Federal Opposition Leader Bill Shorten has downplayed Labor’s links with the Construction, Forestry, Mining and Energy Union (CFMEU).
The CFMEU is coming under increasing pressure, with police investigating several CFMEU officials and the trade union royal commission due to hand down its final report at the end of the year.
Mr Shorten told 7.30 claims the union was “calling all the shots” within the Labor party were not true.
“I’m not going to exaggerate the influence that CFMEU or any individual union has over decision making processes of the Labor party,” Mr Shorten said.
“That is why since I’ve become the national leader, we’ve removed the requirement that it would be compulsory to belong to a union to join the Labor party.”
Mr Shorten said he had a track record as a “moderate union leader”, and the ALP had “zero tolerance” for criminal behaviour within the party and the union movement.
His statements follow the Melbourne court appearance of CFMEU Victorian state secretary John Setka and his deputy Shaun Reardon, who have been charged with blackmail.
Police also recently raided the Queensland state officers of the union.
Mr Shorten said he continued to support formal links between Labor and the CFMEU, but did not believe the union’s influence was as strong as it was being made out to be.
“This sort of conservative analysis which says the CFMEU are calling all the shots, doesn’t accord with reality.
“When it comes to the matter of the union relationship with the Labor party, that’s a long-standing relationship.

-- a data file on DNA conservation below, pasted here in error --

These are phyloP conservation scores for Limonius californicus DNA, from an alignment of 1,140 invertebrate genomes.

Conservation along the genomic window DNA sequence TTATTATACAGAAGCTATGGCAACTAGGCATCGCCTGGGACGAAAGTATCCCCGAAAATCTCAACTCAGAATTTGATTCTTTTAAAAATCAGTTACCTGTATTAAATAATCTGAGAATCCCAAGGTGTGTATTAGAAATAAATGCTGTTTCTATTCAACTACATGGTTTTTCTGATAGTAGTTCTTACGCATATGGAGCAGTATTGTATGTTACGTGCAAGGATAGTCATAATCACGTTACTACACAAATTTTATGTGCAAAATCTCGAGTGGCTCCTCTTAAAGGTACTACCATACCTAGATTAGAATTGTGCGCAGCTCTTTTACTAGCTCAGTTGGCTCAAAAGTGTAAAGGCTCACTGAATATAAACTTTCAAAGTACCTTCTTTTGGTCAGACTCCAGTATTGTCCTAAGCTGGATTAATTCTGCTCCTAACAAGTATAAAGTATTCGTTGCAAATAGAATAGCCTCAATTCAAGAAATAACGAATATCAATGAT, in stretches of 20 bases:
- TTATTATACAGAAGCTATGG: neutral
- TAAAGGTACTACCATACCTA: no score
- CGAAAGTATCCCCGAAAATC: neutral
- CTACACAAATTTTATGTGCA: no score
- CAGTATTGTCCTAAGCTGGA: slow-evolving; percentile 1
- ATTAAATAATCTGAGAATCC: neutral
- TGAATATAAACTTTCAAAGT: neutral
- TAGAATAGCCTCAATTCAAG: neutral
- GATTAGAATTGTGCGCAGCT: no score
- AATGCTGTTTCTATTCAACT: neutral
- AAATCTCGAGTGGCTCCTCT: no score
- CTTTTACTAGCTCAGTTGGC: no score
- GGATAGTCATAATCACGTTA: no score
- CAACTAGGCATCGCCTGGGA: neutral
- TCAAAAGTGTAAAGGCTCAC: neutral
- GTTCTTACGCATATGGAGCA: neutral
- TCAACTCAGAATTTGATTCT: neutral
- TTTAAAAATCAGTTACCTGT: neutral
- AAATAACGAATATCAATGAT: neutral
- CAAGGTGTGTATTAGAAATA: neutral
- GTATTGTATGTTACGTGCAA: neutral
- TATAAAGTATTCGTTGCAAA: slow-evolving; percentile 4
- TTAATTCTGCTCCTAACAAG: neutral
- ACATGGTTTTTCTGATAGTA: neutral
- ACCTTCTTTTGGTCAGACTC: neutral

“But what I’ve done in my time is I’ve broadened our party base.”
‘All honeymoons eventually come to an end’: Shorten
Mr Shorten also defended his low personal approval rating in a number of opinion polls, with Newspoll showing just 14 per cent of voters want him as Prime Minister.
“I think that there’s an extended honeymoon for Malcolm Turnbull because he’s not Tony Abbott,” he said.
“But all honeymoons eventually come to an end … we’ve got to see how they bring the budget.”
He said his party’s policies on superannuation tax concessions, and its opposition to any increase to the GST, would pay off in the long term.
“Look after the policies and the polls will look after themselves.”
Mr Shorten also ruled out supporting increasing the GST to 15 per cent as the Federal Government discusses the future of the tax.
“I can promise you right now here, Labor will not support a 15 per cent GST and you can vote for us, confident at least one major party in Australian politics is absolutely against putting a 15 per cent tax on everything.”